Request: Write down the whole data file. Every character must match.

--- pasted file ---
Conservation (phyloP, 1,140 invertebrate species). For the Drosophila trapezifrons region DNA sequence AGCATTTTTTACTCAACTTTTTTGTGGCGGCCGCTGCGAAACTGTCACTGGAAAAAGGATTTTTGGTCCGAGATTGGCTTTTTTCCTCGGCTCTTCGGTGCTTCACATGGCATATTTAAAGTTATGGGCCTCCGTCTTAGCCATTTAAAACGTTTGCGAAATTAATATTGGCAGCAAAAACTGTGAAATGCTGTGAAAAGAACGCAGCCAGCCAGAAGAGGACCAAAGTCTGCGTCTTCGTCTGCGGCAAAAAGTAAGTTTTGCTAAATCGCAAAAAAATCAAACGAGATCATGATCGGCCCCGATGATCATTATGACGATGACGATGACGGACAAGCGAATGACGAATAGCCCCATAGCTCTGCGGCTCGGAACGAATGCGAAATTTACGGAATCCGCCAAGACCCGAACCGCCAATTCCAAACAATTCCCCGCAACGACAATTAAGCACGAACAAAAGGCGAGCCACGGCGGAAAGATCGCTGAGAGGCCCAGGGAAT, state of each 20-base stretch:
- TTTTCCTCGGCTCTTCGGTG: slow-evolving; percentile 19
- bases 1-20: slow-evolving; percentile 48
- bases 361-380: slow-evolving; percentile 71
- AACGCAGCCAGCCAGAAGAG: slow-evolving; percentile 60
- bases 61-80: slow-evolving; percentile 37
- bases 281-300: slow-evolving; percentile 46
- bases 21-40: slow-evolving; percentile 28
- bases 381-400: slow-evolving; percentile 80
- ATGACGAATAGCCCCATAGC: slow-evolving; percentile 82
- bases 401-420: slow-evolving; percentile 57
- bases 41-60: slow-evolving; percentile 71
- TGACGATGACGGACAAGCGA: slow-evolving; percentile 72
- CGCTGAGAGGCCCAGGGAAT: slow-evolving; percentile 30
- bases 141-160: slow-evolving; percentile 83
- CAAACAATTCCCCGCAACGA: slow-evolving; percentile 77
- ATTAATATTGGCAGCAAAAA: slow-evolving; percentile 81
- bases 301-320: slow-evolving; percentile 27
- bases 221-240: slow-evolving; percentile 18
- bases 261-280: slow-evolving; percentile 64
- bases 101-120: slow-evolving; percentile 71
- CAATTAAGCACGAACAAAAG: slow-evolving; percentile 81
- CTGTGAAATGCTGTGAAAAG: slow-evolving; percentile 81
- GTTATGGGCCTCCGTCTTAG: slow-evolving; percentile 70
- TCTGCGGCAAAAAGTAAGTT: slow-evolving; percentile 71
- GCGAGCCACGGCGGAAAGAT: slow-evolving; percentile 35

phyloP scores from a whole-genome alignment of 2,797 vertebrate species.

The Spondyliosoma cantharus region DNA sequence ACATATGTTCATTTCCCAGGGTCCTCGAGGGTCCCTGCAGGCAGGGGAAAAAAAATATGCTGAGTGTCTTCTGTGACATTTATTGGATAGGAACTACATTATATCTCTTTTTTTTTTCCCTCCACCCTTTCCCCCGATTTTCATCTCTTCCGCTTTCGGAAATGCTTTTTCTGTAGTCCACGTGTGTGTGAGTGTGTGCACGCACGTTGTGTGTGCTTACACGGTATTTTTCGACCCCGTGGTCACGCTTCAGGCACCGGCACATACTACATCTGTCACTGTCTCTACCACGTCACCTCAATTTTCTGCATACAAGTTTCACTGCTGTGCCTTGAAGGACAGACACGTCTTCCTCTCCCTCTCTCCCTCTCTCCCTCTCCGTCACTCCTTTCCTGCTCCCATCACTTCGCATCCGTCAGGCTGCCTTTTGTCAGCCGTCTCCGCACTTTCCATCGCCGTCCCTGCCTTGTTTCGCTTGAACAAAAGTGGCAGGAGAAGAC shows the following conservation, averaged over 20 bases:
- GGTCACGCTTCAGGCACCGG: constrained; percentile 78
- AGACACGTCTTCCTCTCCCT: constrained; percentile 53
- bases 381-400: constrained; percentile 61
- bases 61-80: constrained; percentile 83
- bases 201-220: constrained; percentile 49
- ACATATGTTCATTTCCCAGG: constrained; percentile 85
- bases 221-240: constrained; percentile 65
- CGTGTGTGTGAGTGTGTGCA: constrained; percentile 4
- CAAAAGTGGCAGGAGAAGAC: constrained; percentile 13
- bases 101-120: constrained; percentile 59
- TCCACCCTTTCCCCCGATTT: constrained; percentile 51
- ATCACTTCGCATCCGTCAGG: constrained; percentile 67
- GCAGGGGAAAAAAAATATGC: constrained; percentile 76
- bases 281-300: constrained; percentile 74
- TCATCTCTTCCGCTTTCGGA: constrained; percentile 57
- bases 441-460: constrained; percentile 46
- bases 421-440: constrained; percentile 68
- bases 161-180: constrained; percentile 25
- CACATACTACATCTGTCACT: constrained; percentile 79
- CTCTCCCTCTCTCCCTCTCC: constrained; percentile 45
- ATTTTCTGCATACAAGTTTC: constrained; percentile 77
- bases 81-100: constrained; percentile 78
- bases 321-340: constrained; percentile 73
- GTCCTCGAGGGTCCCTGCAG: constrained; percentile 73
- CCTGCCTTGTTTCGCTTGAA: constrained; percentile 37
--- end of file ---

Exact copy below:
Conservation (phyloP, 1,140 invertebrate species). For the Drosophila trapezifrons region DNA sequence AGCATTTTTTACTCAACTTTTTTGTGGCGGCCGCTGCGAAACTGTCACTGGAAAAAGGATTTTTGGTCCGAGATTGGCTTTTTTCCTCGGCTCTTCGGTGCTTCACATGGCATATTTAAAGTTATGGGCCTCCGTCTTAGCCATTTAAAACGTTTGCGAAATTAATATTGGCAGCAAAAACTGTGAAATGCTGTGAAAAGAACGCAGCCAGCCAGAAGAGGACCAAAGTCTGCGTCTTCGTCTGCGGCAAAAAGTAAGTTTTGCTAAATCGCAAAAAAATCAAACGAGATCATGATCGGCCCCGATGATCATTATGACGATGACGATGACGGACAAGCGAATGACGAATAGCCCCATAGCTCTGCGGCTCGGAACGAATGCGAAATTTACGGAATCCGCCAAGACCCGAACCGCCAATTCCAAACAATTCCCCGCAACGACAATTAAGCACGAACAAAAGGCGAGCCACGGCGGAAAGATCGCTGAGAGGCCCAGGGAAT, state of each 20-base stretch:
- TTTTCCTCGGCTCTTCGGTG: slow-evolving; percentile 19
- bases 1-20: slow-evolving; percentile 48
- bases 361-380: slow-evolving; percentile 71
- AACGCAGCCAGCCAGAAGAG: slow-evolving; percentile 60
- bases 61-80: slow-evolving; percentile 37
- bases 281-300: slow-evolving; percentile 46
- bases 21-40: slow-evolving; percentile 28
- bases 381-400: slow-evolving; percentile 80
- ATGACGAATAGCCCCATAGC: slow-evolving; percentile 82
- bases 401-420: slow-evolving; percentile 57
- bases 41-60: slow-evolving; percentile 71
- TGACGATGACGGACAAGCGA: slow-evolving; percentile 72
- CGCTGAGAGGCCCAGGGAAT: slow-evolving; percentile 30
- bases 141-160: slow-evolving; percentile 83
- CAAACAATTCCCCGCAACGA: slow-evolving; percentile 77
- ATTAATATTGGCAGCAAAAA: slow-evolving; percentile 81
- bases 301-320: slow-evolving; percentile 27
- bases 221-240: slow-evolving; percentile 18
- bases 261-280: slow-evolving; percentile 64
- bases 101-120: slow-evolving; percentile 71
- CAATTAAGCACGAACAAAAG: slow-evolving; percentile 81
- CTGTGAAATGCTGTGAAAAG: slow-evolving; percentile 81
- GTTATGGGCCTCCGTCTTAG: slow-evolving; percentile 70
- TCTGCGGCAAAAAGTAAGTT: slow-evolving; percentile 71
- GCGAGCCACGGCGGAAAGAT: slow-evolving; percentile 35

phyloP scores from a whole-genome alignment of 2,797 vertebrate species.

The Spondyliosoma cantharus region DNA sequence ACATATGTTCATTTCCCAGGGTCCTCGAGGGTCCCTGCAGGCAGGGGAAAAAAAATATGCTGAGTGTCTTCTGTGACATTTATTGGATAGGAACTACATTATATCTCTTTTTTTTTTCCCTCCACCCTTTCCCCCGATTTTCATCTCTTCCGCTTTCGGAAATGCTTTTTCTGTAGTCCACGTGTGTGTGAGTGTGTGCACGCACGTTGTGTGTGCTTACACGGTATTTTTCGACCCCGTGGTCACGCTTCAGGCACCGGCACATACTACATCTGTCACTGTCTCTACCACGTCACCTCAATTTTCTGCATACAAGTTTCACTGCTGTGCCTTGAAGGACAGACACGTCTTCCTCTCCCTCTCTCCCTCTCTCCCTCTCCGTCACTCCTTTCCTGCTCCCATCACTTCGCATCCGTCAGGCTGCCTTTTGTCAGCCGTCTCCGCACTTTCCATCGCCGTCCCTGCCTTGTTTCGCTTGAACAAAAGTGGCAGGAGAAGAC shows the following conservation, averaged over 20 bases:
- GGTCACGCTTCAGGCACCGG: constrained; percentile 78
- AGACACGTCTTCCTCTCCCT: constrained; percentile 53
- bases 381-400: constrained; percentile 61
- bases 61-80: constrained; percentile 83
- bases 201-220: constrained; percentile 49
- ACATATGTTCATTTCCCAGG: constrained; percentile 85
- bases 221-240: constrained; percentile 65
- CGTGTGTGTGAGTGTGTGCA: constrained; percentile 4
- CAAAAGTGGCAGGAGAAGAC: constrained; percentile 13
- bases 101-120: constrained; percentile 59
- TCCACCCTTTCCCCCGATTT: constrained; percentile 51
- ATCACTTCGCATCCGTCAGG: constrained; percentile 67
- GCAGGGGAAAAAAAATATGC: constrained; percentile 76
- bases 281-300: constrained; percentile 74
- TCATCTCTTCCGCTTTCGGA: constrained; percentile 57
- bases 441-460: constrained; percentile 46
- bases 421-440: constrained; percentile 68
- bases 161-180: constrained; percentile 25
- CACATACTACATCTGTCACT: constrained; percentile 79
- CTCTCCCTCTCTCCCTCTCC: constrained; percentile 45
- ATTTTCTGCATACAAGTTTC: constrained; percentile 77
- bases 81-100: constrained; percentile 78
- bases 321-340: constrained; percentile 73
- GTCCTCGAGGGTCCCTGCAG: constrained; percentile 73
- CCTGCCTTGTTTCGCTTGAA: constrained; percentile 37